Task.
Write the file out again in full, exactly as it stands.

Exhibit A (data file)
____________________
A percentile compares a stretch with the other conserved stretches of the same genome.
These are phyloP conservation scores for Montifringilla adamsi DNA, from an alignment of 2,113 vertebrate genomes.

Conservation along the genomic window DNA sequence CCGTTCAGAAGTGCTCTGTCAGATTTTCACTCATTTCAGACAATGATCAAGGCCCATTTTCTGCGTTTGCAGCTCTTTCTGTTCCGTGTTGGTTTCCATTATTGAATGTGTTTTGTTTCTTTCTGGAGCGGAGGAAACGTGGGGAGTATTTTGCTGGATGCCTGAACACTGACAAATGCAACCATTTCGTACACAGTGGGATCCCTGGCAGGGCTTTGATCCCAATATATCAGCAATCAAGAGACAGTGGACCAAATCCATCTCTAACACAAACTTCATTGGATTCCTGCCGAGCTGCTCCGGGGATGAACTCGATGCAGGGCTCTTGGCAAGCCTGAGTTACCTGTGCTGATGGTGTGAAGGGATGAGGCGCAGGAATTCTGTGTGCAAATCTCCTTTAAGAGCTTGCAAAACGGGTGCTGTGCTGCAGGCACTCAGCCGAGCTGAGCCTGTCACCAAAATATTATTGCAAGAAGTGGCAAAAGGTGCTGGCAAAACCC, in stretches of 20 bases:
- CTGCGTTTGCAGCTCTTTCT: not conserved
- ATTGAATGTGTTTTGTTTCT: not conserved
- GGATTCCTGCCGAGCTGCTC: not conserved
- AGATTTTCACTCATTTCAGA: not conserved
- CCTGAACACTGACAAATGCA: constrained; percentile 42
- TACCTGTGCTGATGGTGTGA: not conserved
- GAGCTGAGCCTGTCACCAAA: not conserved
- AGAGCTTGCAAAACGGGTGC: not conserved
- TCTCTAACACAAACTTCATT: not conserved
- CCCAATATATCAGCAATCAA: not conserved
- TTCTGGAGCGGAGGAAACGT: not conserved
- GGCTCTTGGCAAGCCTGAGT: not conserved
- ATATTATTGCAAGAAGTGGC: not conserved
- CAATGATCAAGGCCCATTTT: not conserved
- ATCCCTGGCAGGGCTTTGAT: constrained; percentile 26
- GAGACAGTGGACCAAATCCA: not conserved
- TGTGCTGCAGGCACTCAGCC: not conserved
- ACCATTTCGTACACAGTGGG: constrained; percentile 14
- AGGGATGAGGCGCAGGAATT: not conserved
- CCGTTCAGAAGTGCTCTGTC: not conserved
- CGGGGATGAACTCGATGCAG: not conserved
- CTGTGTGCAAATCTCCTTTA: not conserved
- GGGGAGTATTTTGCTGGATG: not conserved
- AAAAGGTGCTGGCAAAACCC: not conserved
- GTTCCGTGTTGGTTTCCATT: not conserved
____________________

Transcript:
A percentile compares a stretch with the other conserved stretches of the same genome.
These are phyloP conservation scores for Montifringilla adamsi DNA, from an alignment of 2,113 vertebrate genomes.

Conservation along the genomic window DNA sequence CCGTTCAGAAGTGCTCTGTCAGATTTTCACTCATTTCAGACAATGATCAAGGCCCATTTTCTGCGTTTGCAGCTCTTTCTGTTCCGTGTTGGTTTCCATTATTGAATGTGTTTTGTTTCTTTCTGGAGCGGAGGAAACGTGGGGAGTATTTTGCTGGATGCCTGAACACTGACAAATGCAACCATTTCGTACACAGTGGGATCCCTGGCAGGGCTTTGATCCCAATATATCAGCAATCAAGAGACAGTGGACCAAATCCATCTCTAACACAAACTTCATTGGATTCCTGCCGAGCTGCTCCGGGGATGAACTCGATGCAGGGCTCTTGGCAAGCCTGAGTTACCTGTGCTGATGGTGTGAAGGGATGAGGCGCAGGAATTCTGTGTGCAAATCTCCTTTAAGAGCTTGCAAAACGGGTGCTGTGCTGCAGGCACTCAGCCGAGCTGAGCCTGTCACCAAAATATTATTGCAAGAAGTGGCAAAAGGTGCTGGCAAAACCC, in stretches of 20 bases:
- CTGCGTTTGCAGCTCTTTCT: not conserved
- ATTGAATGTGTTTTGTTTCT: not conserved
- GGATTCCTGCCGAGCTGCTC: not conserved
- AGATTTTCACTCATTTCAGA: not conserved
- CCTGAACACTGACAAATGCA: constrained; percentile 42
- TACCTGTGCTGATGGTGTGA: not conserved
- GAGCTGAGCCTGTCACCAAA: not conserved
- AGAGCTTGCAAAACGGGTGC: not conserved
- TCTCTAACACAAACTTCATT: not conserved
- CCCAATATATCAGCAATCAA: not conserved
- TTCTGGAGCGGAGGAAACGT: not conserved
- GGCTCTTGGCAAGCCTGAGT: not conserved
- ATATTATTGCAAGAAGTGGC: not conserved
- CAATGATCAAGGCCCATTTT: not conserved
- ATCCCTGGCAGGGCTTTGAT: constrained; percentile 26
- GAGACAGTGGACCAAATCCA: not conserved
- TGTGCTGCAGGCACTCAGCC: not conserved
- ACCATTTCGTACACAGTGGG: constrained; percentile 14
- AGGGATGAGGCGCAGGAATT: not conserved
- CCGTTCAGAAGTGCTCTGTC: not conserved
- CGGGGATGAACTCGATGCAG: not conserved
- CTGTGTGCAAATCTCCTTTA: not conserved
- GGGGAGTATTTTGCTGGATG: not conserved
- AAAAGGTGCTGGCAAAACCC: not conserved
- GTTCCGTGTTGGTTTCCATT: not conserved